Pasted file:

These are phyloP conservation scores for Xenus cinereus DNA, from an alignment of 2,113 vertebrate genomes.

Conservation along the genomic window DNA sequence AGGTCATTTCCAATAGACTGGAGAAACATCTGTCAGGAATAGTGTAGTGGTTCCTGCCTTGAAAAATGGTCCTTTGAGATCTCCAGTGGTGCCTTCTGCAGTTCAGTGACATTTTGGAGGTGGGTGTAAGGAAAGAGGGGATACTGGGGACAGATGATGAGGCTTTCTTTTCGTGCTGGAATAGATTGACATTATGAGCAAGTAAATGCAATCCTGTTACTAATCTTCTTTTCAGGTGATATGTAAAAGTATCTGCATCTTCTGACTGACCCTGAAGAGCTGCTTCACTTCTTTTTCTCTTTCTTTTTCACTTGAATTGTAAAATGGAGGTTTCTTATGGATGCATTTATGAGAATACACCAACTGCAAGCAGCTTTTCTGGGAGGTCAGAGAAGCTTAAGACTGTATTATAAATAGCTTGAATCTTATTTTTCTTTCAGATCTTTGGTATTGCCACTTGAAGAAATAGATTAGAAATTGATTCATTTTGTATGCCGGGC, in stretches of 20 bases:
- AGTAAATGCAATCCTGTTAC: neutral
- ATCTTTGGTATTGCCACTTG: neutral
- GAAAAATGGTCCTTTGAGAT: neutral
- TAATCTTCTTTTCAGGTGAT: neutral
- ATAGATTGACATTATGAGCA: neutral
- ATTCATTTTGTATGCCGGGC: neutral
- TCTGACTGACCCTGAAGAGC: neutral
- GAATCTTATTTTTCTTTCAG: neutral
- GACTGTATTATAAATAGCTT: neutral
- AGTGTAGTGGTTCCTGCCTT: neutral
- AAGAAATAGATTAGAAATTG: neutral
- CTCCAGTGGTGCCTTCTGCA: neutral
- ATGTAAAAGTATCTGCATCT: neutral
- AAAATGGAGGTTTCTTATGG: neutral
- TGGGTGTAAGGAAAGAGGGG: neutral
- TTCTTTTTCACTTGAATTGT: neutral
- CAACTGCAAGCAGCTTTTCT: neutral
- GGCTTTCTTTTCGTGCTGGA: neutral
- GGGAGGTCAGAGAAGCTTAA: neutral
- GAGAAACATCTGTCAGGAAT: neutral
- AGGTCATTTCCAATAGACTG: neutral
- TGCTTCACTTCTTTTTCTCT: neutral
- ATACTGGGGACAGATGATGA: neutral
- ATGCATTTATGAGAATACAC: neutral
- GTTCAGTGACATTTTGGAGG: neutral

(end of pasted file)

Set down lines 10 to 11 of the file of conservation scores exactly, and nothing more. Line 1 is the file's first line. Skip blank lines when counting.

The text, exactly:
- GAATCTTATTTTTCTTTCAG: neutral
- GACTGTATTATAAATAGCTT: neutral